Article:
To think of them now ties my heart up in knots. I have listened to, read and discussed the situation in Sicily with people I deeply trust there: friends, advocates, cultural mediators and educators, all on the front lines , involved and passionate. I have come to the conclusion that at least one of the reasons that many are opposed to the influx and presence of the refugees is that many themselves are also suffering—and they perceive (not accurately) that their jobs, or at least the possibility of employment will be taken from them. How can you possibly convince those with that mindset otherwise? It is hard to be compassionate in the face of your own fear and suffering.
What I know is that in that room when the bell was struck for the Our Father before the eating of the meal, everyone in the room stood and there was utter silence. There was respect, too, that everyone in the room had for one another: young, old, black, white, immigrant and refugee. In that moment, everyone was connected somehow, and our differences did not matter.
With each plate I set before someone who was waiting to eat, I said “buon appetito”. Every single person responded, warmly, with a smile and a “grazie.” This is not to fetishize those in need—far from it, but I see poverty of every kind as a sort of equalizer—it reduces us to the essence of our humanity—and it elevates us too, when we lend a hand, in any way, to help alleviate it.
When we passed out the fruit cups, the two young boys very carefully enunciated “thank you” to me in English. I replied in kind. The mother looked up at me and asked, in a bit of an embarrassed way, if I could maybe find a cup of fruit with more oranges. “The boys really love oranges,” she said
The reality of having to bring your children to a social service agency in order to feed them, hit me in a very vulnerable place. While intellectually, I know this a sad, but common occurrence, I’d never faced it so up close. It felt personal Most people who will read this blog post will be very far from such an experience. I looked at those kids and I felt my face flush. Time seemed to stop for just a moment.
I will continue to seek and narrate the voices of refugees in Sicily—I am committed to this work. Sicily is , a complicated but wonderful place, and my eyes are now more open to the need everywhere. It is not like taking sides: refugees need very particular help, being such a vulnerable and at risk population. The homeless , poverty stricken , the addicted, the forgotten, need help and compassion, too. Compassion for everyone can go a long way.
At the end of the evening, one man came up to my students and jovially observed , “You can’t understand me and I can’t understand you, but yet, here we are together!”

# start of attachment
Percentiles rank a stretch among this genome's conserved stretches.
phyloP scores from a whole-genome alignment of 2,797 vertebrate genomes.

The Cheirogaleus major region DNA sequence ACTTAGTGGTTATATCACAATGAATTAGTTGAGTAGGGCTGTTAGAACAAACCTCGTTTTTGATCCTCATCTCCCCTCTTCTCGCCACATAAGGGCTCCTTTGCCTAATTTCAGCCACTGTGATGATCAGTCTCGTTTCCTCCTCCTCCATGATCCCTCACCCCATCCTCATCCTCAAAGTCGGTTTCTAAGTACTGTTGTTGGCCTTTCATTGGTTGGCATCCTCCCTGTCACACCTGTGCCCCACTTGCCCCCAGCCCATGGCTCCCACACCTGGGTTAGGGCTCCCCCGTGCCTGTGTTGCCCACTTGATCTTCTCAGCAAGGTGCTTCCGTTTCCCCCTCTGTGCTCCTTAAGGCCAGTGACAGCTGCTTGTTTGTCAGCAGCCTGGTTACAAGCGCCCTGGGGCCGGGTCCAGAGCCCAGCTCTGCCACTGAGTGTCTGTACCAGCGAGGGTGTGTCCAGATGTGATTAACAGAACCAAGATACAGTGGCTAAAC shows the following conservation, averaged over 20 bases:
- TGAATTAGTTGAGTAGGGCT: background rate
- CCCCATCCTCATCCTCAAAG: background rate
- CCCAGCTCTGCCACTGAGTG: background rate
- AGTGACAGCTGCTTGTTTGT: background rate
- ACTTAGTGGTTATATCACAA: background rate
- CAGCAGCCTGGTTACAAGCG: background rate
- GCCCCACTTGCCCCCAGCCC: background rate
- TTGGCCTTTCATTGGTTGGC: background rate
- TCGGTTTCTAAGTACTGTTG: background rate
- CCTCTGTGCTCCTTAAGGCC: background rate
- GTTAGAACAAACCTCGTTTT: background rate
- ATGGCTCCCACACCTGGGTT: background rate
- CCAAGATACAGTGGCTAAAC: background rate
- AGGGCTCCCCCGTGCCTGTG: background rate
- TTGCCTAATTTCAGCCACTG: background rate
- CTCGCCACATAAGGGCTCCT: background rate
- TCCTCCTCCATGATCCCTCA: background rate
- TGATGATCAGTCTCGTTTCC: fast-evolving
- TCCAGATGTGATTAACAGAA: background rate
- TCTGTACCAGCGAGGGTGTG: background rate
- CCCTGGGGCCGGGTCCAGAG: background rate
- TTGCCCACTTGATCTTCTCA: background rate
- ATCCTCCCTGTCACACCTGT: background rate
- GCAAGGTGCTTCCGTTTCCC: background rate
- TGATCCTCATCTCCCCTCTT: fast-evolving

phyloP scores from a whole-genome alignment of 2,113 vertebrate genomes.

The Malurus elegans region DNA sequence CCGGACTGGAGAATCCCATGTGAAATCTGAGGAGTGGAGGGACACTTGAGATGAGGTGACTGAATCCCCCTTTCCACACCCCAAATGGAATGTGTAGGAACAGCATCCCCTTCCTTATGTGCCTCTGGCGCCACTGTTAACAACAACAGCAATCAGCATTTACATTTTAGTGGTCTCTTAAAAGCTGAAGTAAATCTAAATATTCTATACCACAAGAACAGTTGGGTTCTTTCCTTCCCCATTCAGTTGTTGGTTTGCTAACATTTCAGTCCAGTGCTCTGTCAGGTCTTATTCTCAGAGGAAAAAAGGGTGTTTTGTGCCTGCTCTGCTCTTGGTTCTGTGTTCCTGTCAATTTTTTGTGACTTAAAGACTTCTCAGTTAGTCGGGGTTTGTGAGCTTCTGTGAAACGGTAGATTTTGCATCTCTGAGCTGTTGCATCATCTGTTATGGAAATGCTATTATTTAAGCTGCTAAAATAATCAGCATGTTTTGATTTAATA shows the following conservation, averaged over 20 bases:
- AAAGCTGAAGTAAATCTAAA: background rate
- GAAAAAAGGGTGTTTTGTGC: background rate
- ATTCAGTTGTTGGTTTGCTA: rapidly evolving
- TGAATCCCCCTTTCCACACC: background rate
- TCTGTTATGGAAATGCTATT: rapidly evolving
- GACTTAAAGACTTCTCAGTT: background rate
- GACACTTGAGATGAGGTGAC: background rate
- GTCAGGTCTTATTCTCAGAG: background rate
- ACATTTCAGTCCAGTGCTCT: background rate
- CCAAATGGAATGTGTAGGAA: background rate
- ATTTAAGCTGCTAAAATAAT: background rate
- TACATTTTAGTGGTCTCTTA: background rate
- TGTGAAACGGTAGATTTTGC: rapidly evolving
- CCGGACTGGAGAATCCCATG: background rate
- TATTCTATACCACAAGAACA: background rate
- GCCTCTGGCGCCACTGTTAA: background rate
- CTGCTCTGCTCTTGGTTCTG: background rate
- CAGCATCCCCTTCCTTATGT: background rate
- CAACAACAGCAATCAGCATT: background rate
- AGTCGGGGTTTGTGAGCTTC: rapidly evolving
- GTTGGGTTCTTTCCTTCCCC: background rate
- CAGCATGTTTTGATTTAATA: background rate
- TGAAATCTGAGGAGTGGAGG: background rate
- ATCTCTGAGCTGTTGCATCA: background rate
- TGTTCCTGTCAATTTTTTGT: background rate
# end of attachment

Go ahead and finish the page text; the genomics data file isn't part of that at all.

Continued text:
After all, hunger in the belly hurts us all in exactly the same way.
Last week I received a comment on one of my blog posts. The writer, “Johanna” from Finland responded this way: Problem is that we know too MUCH about them to ever accept them. There you have it.
The way in which I responded was a chance for her to explain what she meant by that, but of course, I know exactly what she meant. “What” exactly, does she, or anyone else for that matter, know about “them?” If she were to tell the truth, she might reply: actually, nothing. And yet, one gets the impression that she was not only speaking for herself, but perhaps for her country. Finland. Well, as infuriating as that comment was, she is far from the only one expressing it. And “Johanna”, of course, never responded
In the intervening years in which I have dedicated myself, as so many others have, to the cause of refugees, most specifically those coming to Sicily, I , too, have been the target of some very nasty racist comments and attitudes, many from Sicilian-Americans. I have quit many online Sicilian culture forums where I have previously enjoyed the camaraderie of the culture, until someone would start discussions about Sicily’s burden of receiving refugees. It became to much for me. What began, ostensibly as discussion about a worldwide phenomenon quickly became ad hominem attacks on me, personally. Why wasn’t’ I helping Sicilians who were also suffering? How dare I call myself Sicilian/American while daring to “out” Sicilian racism. Why was I such a n****r lover? I felt soul sick. As in the United States, it is a difficult and frustrating enterprise to attempt to explain deep seated , inveterate, structural and institutionalize racism to those who simply will themselves not to understand. Who, instead, will turn their financial and/or societal woes into be the fault of a vulnerable population seeking refugee from unspeakable horrors. I became the hated and the reviled. A traitor to my own “people.”
Racism and fear of the “intruder” is by no means exclusive to Sicily. In face, it must be stated here, how many amazing people I know in Sicily who have wholly dedicated their lives to the plight of the refugees, offering shelter, education, food, jobs and support. These people do this because it is right. They were tirelessly. This is not the cause du jour. This is a way of LIFE. We know, by the many countries that have refused entry to refugees, that the resistance toward them is strong and seemingly not, in any way, abating. Why is that? In fact, many immigrants have found there way into any number of European countries—they travel far from home to make Italy, France, England or any other number of European countries in which they were not born, to make their homes there. But where, is the resistance to those situations? Rarely, if ever, is there any. Usually, because those who do that are difficult to identify as “not belonging.” But the African refugee is instantly recognizable. There is nowhere to hide. Simply finding safe and affordable housing is often a feat of gargantuan proportions, because no one wants them to live among them. This is how ghettoes are formed. This is how people are relegated to the margins. And then many can assuage any feelings of guilt that are, frankly, unlikely to happen by saying: “well, what are they complaining about? They have a place to live!